Fleeing a turbulent Guatemala with her missionary parents, Penny returns to America and is forced to deal with a fresh kind of trauma: summer Bible camp for Mennonite teens. Along with her outspoken and rebellious friend, Gina, Penny struggles to deal with her past, the camp's fierce regulations, and the sexual energy that electrifies the air between the campers, counselors, and even visitors. This coming-of-age story offers an intimate look into a young girl’s attempt to find her place and start figuring out which rules are worth breaking.
Ploughshares, the literary magazine of Emerson College.
©2014 Emerson College (P)2014 Audible Inc.
We've got him outnumbered; hope he can learn to like girly books.
Penny is a young Mennonite girl sent to summer camp for a week by her parents. She's convinced her friend Gina to come along with her and it's a huge surprise for them both. No swimming, not even baths, showers, or water to wash clothes. As they deal with the boredom of a religious camp circa 1980; Gina is faced with raging hormones and Penny with the memories of her last day in Guatemala. This story is a sweet look at the a slice of a young girl's life as she tries to deal with culture shock, her memories, and the pain of becoming an adult.
The only reason the audio edition is not better than the print version is because the narrator's pronunciation of Spanish is horrible! If the listener has never taken an introductory Spanish course, the listener will not detect anything is wrong. However, anyone with even a basic level of Spanish proficiency will not only cringe, but find the pronunciation unintelligible. When Penny, the protagonist, encounters Lucas, a fellow M.K. (missionary kid) from Honduras, they engage in a casual conversation about Guatemala, Honduras, and the common aspects of Central America they know and share. In the written story, this is a a wonderful moment for Penny, who is trying to navigate unfamiliar territory -- US culture, her rural and conservative Mennonite heritage, and adolescent sexual expression. Unfortunately, the Spanish is so poorly pronounced by the voice artist that I couldn't understand the Spanish being used. When the narrator then provides the English translation I was amazed at how the words were butchered. What the reader of Small Country identifies as a moment of hope for Penny in the written story, becomes, for the Spanish proficient listener, an extremely awkward, cringe-worthy sequence of events.What would have just been a misfortune early in the story when the Spanish is used in casual conversation, absolutely destroys the climax of the story. King beautifully weaves two dramatic climaxes together, a real-time event prompting a vivid flashback. Unfortunately for the Spanish-proficient listener, the incredible climactic build is dashed by Holloway's unfortunate mispronunciation of "señor" (saynyor) spoken by a Guatemalan character as "senior" (SEEnyor). The recording is painful.If you haven't guessed by now. This audiobook needs to be re-recorded. The current narration does not do justice to the storyline.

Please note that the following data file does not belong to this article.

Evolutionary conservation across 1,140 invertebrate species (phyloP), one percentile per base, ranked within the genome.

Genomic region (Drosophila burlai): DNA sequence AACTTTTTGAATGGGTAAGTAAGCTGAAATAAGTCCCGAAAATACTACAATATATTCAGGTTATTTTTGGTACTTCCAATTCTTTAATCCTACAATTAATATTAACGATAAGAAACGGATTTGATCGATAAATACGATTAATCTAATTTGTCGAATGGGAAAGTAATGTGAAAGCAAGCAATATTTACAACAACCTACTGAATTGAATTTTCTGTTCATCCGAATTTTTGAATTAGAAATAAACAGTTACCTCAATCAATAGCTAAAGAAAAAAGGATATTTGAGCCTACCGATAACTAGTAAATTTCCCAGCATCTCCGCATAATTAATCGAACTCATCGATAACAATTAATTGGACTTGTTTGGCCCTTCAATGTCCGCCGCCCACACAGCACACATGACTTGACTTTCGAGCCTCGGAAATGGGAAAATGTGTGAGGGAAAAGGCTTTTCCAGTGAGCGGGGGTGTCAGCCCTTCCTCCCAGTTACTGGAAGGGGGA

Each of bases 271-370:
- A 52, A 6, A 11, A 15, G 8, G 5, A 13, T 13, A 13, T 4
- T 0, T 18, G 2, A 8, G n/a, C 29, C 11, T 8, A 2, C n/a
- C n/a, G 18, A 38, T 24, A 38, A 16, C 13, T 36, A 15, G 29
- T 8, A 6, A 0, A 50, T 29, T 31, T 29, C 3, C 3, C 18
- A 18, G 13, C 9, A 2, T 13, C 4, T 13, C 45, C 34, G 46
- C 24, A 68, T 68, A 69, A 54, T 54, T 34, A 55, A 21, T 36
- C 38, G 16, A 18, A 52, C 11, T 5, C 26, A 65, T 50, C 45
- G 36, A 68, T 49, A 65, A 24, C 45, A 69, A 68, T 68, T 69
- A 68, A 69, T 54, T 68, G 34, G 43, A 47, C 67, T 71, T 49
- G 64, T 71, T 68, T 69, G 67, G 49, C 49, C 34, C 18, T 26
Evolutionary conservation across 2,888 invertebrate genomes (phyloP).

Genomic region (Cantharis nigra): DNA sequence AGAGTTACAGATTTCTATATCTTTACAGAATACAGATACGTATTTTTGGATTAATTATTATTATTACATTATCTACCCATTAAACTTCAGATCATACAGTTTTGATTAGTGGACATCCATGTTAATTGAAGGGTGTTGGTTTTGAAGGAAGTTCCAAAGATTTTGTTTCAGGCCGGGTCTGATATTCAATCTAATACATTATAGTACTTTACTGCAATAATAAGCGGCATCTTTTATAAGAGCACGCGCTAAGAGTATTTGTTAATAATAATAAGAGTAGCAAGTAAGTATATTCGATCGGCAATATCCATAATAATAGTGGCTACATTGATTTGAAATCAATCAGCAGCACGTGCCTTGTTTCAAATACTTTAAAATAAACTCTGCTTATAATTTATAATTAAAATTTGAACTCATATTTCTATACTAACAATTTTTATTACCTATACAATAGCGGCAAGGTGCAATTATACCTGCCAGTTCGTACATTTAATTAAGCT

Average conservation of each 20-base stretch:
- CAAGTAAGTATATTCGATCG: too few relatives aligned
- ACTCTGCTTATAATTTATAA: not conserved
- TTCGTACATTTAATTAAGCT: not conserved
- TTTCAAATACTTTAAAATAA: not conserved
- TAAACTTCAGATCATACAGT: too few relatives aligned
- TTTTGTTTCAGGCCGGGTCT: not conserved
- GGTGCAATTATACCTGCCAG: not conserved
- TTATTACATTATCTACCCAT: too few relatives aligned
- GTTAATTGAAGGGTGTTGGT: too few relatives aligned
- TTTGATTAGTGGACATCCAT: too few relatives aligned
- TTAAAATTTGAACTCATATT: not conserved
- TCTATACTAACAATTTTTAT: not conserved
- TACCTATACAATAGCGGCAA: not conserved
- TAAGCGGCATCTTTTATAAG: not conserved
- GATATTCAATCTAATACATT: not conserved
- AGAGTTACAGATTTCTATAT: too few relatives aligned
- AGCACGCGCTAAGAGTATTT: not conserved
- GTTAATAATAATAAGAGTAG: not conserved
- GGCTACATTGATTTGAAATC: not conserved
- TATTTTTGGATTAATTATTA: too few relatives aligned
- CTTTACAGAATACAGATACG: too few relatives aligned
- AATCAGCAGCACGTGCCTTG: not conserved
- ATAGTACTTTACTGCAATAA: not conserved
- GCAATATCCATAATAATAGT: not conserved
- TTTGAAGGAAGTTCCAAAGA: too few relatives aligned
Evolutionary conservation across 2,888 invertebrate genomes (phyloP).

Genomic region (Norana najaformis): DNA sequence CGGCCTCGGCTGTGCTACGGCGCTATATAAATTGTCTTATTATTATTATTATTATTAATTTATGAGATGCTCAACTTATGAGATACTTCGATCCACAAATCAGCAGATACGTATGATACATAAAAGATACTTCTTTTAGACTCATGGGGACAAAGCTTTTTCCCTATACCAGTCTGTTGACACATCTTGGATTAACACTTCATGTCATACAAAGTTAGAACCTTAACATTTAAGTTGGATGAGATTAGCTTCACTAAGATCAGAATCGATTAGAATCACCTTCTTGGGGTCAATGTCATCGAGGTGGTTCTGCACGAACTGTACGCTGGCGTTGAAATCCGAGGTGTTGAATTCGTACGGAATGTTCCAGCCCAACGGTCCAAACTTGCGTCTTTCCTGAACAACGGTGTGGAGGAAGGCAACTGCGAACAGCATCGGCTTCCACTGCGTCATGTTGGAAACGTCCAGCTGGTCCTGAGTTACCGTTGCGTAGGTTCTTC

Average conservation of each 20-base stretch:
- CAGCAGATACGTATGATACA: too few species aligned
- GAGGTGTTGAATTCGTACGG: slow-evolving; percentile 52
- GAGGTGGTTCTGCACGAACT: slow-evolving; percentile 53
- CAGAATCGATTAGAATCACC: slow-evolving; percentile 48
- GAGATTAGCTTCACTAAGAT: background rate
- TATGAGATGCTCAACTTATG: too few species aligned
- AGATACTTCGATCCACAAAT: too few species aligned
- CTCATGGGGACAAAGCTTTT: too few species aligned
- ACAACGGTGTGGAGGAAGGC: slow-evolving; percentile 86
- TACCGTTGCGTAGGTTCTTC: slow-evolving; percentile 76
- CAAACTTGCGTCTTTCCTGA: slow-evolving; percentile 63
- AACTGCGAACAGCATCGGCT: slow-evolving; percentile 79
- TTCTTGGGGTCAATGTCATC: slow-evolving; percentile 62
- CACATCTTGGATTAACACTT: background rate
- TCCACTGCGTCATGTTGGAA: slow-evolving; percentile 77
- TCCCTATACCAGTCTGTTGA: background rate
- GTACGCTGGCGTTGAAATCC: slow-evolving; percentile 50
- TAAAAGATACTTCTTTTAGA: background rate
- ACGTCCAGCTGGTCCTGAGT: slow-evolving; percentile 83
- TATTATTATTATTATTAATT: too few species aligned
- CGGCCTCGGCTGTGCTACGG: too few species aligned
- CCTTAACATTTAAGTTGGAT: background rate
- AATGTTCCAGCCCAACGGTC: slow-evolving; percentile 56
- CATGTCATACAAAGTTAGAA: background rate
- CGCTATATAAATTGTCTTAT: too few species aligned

King has created a story that is as vibrant and complex as a Guatemalan huipil. At the same moment that we are laughing with Penny through her awkwardness our hearts wrench with understanding her desire to belong and to find something familiar. At the same moment in which Penny is confronting a great moral and developmental dilemma, she is processing monumental moments from her past. King manages to weave elements of Penny's past into the present in order to create a story which is funny, heart-wrenching, triumphant, and familiar to anyone who has been caught between two cultures.
I am not certain who I would have cast as a narrator. However, whoever is in charge of casting voice talent, or whoever served as producer for this audio recording, REALLY needs to do quality control of "bilingual" voice talent.
Penny. While it's not a Guatemalan meal, Penny deserves to chow down on some papusas and forget the difficulties of navigating adolescence and cultural identity.
Small Country is a fascinating tale, written with perfect pitch. Penny and Gina are portrayed spot-on as young teenage girls trying to figure out and satisfy their curiosities about boys, with Gina acting as guide to the clueless Penny. King's word choices/phrases reminded me of teenage girls, ringing true to my ears. I love the deeper challenges which plague Penny. Without this deeper well of Penny's search for understanding right and wrong, truth and meaning, the story would feel shallow. As it is, King has crafted a story worth coming back to again and again.
Many, but for me my heart caught when Penny was trying to understand her confusion between her dark memories from the gunmen in Guatemala, her dad's anguish, her mom's ever-present tears vis-a-vis her mind helplessly drifting toward thinking about a boy's "thing." Her chaotic feelings of embarrassment, guilt and confusion were so palpable. I could sense her processing and growing up as the story progressed.
I loved Holloway's voices. She made the story easy to follow by even having a masculine quality when she was speaking the male lines. Great choice for narrator! Fantastic diction. I never had to re-wind to understand what had been said.
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